Plan Seeks A Bank For Key Blood Cells The Valuable Cells Can Treat Serious Diseases. A Legislator Wants A Place They Can Be Kept For Citizens' Medical Needs.

Posted: April 17, 1998

TRENTON — They're critical building blocks of the body. They can restore a damaged blood-forming system and create the white and red blood cells and platelets that help the body heal, carry oxygen to tissues and fight off infections.

They may be the key to treating leukemia, Hodgkin's disease, lymphoma and Fanconi's anemia.

But the usual source of the so-called stem cells has been the bone marrow - and obtaining them requires expensive bone-marrow transplants, an exact donor match, and willing donors for a painful operation.

Yesterday, another source of those valuable cells was being sought - through state legislation that would provide $5 million for the establishment of the New Jersey Cord Blood Resource Center in Camden, which would collect stem cells from the blood in the umbilical cords of newborn babies.

The center would be located at the Coriell Institute for Medical Research and may be the first bank specifically established for the health-care needs of the general public.

Assembly Majority Leader Paul DiGaetano (R., Bergen, Essex and Passaic) announced the new measure during a news conference at the Statehouse and is expected to formally introduce it on Monday.

The proposal follows years of research showing that the blood in an umbilical cord is rich in stem cells - and if collected and stored immediately after birth, it can be transplanted into the original host body or possibly others with life-threatening diseases.

The blood from the umbilical cords of 4,000 babies could be collected over an 18-to-24-month period, the Coriell Institute said yesterday. It will also be used for research aimed at increasing the number of stem cells.

``Because a newborn baby has been making a new blood system within themselves, the blood of the umbilical cord is unusually rich in stem cells,'' DiGaetano said. ``In addition, because they are captured immediately after birth, they are much less likely to contain contaminating viruses.

``This is one of the problems currently facing bone-marrow transplants. An adult may already have an infected blood system, which makes their bone marrow useless to the patient in need,'' he said.

The use of bone-marrow transplants to cure blood diseases has other limitations, too, DiGaetano said. Finding a match is extremely difficult and the painful operation can discourage donors when time is a critical factor.

``The current system of bone-marrow transplants has failed one too many times,'' said the lawmaker, adding that the legislation ``may save numerous lives in New Jersey.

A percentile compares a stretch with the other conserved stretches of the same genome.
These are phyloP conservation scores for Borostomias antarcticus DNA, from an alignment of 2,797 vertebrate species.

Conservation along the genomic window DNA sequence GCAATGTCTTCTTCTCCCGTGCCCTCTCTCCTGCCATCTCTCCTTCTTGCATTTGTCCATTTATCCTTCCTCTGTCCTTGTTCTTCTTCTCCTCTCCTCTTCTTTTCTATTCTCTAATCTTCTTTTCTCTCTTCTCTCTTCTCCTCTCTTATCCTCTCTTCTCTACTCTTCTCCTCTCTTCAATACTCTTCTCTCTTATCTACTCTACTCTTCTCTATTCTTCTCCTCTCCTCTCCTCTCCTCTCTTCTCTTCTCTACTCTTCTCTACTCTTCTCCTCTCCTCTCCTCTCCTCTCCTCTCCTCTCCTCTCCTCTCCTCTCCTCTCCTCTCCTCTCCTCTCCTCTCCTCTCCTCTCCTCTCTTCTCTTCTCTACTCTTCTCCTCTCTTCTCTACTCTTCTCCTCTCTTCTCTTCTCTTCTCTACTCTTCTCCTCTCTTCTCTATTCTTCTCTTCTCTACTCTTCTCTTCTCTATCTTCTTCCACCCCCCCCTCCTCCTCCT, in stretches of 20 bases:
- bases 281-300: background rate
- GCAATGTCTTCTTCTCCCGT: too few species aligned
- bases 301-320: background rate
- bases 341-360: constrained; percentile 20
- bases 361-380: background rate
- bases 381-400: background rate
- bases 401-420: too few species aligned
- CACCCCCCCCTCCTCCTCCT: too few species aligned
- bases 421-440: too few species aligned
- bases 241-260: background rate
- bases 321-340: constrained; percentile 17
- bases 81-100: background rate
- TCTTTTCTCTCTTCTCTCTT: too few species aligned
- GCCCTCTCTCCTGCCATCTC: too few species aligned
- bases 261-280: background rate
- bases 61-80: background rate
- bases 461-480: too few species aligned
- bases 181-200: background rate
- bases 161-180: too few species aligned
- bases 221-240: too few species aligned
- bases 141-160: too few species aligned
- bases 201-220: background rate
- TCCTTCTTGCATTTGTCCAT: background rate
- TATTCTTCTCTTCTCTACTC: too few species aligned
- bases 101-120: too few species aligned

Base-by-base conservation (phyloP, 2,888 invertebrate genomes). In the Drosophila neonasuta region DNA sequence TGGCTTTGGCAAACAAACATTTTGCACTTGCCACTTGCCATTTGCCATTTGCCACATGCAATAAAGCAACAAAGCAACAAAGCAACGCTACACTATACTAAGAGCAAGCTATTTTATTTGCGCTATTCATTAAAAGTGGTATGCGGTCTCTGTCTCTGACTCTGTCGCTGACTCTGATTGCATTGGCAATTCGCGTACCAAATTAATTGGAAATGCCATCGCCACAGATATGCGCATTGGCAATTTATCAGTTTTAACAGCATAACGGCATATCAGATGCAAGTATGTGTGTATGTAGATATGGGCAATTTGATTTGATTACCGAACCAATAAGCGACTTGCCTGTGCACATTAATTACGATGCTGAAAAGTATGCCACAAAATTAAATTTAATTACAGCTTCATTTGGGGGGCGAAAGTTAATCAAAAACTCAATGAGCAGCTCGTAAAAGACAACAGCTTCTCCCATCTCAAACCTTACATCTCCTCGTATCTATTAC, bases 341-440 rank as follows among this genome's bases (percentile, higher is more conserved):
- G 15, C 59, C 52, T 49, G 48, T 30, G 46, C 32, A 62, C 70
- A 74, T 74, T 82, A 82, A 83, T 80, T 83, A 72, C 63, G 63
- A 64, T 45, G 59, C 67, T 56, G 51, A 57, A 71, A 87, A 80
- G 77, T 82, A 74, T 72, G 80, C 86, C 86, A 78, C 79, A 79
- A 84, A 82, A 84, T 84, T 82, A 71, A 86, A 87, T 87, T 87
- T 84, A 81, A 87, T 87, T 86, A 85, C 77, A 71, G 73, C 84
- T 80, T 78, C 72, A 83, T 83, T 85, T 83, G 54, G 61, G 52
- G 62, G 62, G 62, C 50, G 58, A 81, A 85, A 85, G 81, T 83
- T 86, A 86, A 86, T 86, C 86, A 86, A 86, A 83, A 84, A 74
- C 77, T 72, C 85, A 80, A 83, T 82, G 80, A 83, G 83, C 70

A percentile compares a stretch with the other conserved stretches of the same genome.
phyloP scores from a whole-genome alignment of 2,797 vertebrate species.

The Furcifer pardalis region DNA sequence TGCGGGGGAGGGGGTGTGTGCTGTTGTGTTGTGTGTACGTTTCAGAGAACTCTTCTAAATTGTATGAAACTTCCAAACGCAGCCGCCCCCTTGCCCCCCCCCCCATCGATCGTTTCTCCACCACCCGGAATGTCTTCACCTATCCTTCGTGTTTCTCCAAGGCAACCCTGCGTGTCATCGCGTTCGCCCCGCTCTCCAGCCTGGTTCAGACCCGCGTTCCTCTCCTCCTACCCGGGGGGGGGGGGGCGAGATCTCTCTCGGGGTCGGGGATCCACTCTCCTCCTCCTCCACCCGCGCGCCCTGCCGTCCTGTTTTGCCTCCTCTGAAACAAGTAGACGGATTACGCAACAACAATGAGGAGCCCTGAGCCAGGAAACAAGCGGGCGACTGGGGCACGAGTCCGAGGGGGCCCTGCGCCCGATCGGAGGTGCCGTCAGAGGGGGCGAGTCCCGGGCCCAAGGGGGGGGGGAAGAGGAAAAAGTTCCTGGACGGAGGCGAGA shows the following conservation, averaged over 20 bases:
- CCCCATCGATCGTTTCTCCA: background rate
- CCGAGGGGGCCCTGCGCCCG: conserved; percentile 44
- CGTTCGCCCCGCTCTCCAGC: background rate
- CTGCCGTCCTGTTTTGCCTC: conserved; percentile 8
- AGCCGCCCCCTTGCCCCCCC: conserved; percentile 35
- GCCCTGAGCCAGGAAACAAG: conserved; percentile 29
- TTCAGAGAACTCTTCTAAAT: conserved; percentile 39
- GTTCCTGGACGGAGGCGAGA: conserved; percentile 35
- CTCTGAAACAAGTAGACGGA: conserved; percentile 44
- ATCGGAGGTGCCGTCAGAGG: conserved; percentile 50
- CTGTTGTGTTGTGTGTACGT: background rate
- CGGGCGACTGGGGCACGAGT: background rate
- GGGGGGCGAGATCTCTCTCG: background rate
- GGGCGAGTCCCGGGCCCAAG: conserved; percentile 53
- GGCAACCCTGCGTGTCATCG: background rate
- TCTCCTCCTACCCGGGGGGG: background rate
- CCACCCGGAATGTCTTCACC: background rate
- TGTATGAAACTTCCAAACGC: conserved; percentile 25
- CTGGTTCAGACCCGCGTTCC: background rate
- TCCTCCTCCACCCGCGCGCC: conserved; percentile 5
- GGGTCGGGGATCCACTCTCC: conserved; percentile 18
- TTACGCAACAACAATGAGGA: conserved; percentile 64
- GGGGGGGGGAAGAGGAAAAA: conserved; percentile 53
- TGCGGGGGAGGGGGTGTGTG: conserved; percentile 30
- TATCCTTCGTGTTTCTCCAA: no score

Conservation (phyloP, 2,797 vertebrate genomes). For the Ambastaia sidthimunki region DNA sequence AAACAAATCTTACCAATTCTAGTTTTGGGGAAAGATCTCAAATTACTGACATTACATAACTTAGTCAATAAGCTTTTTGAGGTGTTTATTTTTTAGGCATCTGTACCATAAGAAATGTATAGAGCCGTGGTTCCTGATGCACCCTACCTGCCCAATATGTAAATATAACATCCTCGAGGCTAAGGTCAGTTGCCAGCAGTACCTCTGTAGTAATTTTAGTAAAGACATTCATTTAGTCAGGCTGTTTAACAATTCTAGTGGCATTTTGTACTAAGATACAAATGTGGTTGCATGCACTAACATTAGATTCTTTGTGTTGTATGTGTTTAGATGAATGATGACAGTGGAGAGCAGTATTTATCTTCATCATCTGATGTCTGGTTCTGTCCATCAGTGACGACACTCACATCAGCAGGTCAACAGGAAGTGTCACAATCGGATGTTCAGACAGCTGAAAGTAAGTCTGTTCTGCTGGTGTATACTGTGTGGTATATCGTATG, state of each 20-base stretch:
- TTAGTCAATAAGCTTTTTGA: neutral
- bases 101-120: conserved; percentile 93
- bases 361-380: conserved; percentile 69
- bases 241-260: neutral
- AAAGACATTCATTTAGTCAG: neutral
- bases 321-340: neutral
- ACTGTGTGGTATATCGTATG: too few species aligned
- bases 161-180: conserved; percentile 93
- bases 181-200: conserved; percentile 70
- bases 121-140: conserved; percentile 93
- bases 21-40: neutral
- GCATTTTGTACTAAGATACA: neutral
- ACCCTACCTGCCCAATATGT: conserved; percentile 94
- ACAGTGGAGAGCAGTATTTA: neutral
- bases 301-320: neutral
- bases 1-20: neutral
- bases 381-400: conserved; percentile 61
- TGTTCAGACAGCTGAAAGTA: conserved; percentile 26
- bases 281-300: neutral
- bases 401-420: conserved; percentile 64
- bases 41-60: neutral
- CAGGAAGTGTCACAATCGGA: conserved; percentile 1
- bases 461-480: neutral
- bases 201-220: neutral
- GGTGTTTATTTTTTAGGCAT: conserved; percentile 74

``Through the use of stem cells, time becomes less of a factor and because of the richness of the blood, it can be easily matched to patients. The collection process is simple and completely painless for the newborn.''

Umbilical cord stems cells have been used to treat a variety of genetic diseases since 1988. They are more easily matched to a specific patient. They are more concentrated than stem cells in the bone marrow, giving them greater reproducing capacity. And they are less expensive to transplant than bone marrow.

``While several cord blood banks have been established around the world, they have largely been focused on research and research subjects,'' said David P. Beck, president of the Coriell Institute. ``The Cord Blood Resource Center proposed for the state of New Jersey will be the first bank established explicitly for the purpose of meeting the health-care needs of the general public.''

The collection process occurs immediately after a baby's delivery. The umbilical cord is clamped and a sterile needle is inserted into the unattached cord, allowing the blood to flow by gravity into a container. The entire procedure is painless and takes about three to five minutes.

Amy E. Leach, a spokeswoman for the Coriell Institute, said the blood would then be transferred to the facility for storage. The cord blood cells would be preserved at below-freezing temperatures in tanks filled with liquid nitrogen. She said the blood would come from an ethnically diverse population.

``This is a resource for the citizens of New Jersey,'' Leach said. ``We want every representative group out there. We would have a public bank . . . and be able to supply any of New Jersey's citizens with blood to match their own.''

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